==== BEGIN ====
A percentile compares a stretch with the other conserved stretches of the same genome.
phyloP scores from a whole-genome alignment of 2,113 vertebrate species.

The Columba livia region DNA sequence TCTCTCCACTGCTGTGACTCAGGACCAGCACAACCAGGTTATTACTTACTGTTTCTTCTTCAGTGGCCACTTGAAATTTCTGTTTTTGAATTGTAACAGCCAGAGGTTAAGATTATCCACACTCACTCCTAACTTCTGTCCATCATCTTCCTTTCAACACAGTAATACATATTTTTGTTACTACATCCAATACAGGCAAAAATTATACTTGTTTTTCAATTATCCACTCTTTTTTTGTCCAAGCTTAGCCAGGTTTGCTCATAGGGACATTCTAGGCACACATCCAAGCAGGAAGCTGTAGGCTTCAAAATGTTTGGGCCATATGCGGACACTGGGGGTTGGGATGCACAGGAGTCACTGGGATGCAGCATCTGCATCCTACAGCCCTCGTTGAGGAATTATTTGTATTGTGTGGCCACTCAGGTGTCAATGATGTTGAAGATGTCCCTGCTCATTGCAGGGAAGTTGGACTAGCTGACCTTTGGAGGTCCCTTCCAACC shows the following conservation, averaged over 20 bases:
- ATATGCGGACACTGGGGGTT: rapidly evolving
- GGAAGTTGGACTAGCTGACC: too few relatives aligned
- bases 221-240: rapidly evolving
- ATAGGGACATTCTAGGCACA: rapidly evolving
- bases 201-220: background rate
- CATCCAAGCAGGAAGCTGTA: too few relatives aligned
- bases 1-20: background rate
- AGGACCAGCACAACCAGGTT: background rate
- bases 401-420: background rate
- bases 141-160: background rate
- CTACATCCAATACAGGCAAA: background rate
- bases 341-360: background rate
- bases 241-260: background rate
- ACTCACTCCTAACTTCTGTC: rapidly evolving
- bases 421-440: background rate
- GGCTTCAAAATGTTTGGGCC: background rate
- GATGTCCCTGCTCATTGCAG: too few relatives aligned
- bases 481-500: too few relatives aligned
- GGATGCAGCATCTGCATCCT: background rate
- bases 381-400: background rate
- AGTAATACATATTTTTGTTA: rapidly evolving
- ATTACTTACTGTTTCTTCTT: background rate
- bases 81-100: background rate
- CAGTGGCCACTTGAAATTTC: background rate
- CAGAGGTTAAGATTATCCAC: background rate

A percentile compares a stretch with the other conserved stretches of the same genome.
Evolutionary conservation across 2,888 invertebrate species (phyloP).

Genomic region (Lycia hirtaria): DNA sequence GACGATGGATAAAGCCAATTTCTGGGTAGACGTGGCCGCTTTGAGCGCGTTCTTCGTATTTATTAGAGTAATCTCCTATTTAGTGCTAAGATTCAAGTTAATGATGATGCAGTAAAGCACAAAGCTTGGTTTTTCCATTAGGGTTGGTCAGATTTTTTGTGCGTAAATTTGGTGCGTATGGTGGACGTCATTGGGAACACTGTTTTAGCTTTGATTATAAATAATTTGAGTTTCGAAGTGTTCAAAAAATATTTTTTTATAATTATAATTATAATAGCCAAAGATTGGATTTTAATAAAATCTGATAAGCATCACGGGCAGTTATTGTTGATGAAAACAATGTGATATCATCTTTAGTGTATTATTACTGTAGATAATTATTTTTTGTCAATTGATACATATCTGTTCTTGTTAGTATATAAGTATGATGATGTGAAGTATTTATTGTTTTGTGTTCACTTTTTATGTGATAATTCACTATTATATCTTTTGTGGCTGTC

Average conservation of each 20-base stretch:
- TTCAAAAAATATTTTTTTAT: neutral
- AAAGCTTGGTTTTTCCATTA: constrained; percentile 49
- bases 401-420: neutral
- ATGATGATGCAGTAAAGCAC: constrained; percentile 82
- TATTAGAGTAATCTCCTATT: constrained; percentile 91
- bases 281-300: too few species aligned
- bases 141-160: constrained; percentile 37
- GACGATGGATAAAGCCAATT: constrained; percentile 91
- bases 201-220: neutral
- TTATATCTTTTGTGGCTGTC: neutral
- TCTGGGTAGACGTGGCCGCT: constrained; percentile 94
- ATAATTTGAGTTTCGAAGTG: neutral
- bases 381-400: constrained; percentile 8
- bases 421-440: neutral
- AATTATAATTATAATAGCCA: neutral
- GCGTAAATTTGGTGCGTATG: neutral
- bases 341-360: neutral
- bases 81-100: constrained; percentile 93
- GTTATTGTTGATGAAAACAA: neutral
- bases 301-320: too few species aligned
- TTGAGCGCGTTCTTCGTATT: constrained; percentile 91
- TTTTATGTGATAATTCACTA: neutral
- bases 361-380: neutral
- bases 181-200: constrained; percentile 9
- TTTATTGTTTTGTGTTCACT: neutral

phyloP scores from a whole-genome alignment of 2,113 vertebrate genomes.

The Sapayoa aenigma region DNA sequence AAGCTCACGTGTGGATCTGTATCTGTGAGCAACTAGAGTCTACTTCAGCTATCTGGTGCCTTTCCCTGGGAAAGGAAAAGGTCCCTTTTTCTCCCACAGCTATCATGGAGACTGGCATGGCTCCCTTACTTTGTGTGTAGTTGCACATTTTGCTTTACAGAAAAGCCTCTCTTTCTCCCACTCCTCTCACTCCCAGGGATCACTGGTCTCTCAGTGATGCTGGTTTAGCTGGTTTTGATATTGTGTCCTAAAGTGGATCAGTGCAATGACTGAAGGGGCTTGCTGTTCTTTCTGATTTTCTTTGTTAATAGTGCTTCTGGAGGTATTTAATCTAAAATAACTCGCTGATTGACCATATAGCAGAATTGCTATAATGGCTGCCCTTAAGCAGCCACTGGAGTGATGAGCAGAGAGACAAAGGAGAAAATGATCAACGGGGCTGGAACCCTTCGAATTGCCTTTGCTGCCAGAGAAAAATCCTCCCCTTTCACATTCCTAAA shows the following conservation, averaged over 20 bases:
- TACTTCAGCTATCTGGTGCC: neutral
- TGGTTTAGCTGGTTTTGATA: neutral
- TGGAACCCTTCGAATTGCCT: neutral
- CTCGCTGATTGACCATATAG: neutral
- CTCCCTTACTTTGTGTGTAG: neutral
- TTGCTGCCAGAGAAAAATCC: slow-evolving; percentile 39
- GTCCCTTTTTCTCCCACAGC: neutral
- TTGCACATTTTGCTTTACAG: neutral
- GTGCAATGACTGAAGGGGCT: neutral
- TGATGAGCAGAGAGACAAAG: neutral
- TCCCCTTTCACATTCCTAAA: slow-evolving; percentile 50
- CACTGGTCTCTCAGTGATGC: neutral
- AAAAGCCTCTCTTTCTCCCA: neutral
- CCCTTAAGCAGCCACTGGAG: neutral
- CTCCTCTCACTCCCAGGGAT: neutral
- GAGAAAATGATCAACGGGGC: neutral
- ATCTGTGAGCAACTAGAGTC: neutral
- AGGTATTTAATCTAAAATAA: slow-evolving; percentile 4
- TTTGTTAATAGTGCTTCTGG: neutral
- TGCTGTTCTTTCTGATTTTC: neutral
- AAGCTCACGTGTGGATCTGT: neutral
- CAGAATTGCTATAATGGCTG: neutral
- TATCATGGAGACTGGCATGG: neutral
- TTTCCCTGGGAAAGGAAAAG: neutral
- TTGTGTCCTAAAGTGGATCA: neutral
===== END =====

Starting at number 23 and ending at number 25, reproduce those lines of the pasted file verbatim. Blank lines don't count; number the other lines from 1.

- bases 381-400: background rate
- AGTAATACATATTTTTGTTA: rapidly evolving
- ATTACTTACTGTTTCTTCTT: background rate